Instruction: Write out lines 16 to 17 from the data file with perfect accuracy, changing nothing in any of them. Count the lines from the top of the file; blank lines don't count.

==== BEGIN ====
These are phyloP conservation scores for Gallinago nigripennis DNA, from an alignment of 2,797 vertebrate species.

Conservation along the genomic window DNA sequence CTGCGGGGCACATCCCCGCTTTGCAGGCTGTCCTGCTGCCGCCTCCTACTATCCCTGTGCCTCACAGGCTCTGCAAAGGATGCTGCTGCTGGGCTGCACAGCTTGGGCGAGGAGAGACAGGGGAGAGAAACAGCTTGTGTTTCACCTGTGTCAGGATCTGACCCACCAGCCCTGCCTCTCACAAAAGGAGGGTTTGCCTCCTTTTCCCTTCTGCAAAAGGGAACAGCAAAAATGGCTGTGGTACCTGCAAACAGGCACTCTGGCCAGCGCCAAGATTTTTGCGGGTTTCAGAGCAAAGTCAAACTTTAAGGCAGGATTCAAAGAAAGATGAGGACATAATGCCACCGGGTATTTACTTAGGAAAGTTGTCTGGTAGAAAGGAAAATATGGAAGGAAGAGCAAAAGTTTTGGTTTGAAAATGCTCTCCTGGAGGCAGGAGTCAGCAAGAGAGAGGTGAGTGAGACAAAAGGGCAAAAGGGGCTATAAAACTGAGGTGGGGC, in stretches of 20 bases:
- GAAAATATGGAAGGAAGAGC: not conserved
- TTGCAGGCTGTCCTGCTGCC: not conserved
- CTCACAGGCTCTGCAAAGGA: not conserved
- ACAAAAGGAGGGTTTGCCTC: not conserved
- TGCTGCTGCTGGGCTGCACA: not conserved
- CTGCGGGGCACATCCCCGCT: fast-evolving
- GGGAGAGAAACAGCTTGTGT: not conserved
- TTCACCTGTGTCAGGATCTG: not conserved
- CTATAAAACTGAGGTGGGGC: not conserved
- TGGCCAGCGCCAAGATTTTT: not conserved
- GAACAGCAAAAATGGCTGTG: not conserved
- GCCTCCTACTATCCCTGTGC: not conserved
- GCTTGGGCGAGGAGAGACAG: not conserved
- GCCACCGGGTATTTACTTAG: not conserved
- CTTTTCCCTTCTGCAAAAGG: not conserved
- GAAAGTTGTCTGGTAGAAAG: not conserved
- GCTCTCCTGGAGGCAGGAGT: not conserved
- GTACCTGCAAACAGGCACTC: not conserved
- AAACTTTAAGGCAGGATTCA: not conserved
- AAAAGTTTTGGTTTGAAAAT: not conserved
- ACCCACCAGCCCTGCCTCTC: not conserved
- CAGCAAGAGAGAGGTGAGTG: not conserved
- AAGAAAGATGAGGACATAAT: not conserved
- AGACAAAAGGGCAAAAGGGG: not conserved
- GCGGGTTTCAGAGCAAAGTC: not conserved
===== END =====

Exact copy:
- GCCACCGGGTATTTACTTAG: not conserved
- CTTTTCCCTTCTGCAAAAGG: not conserved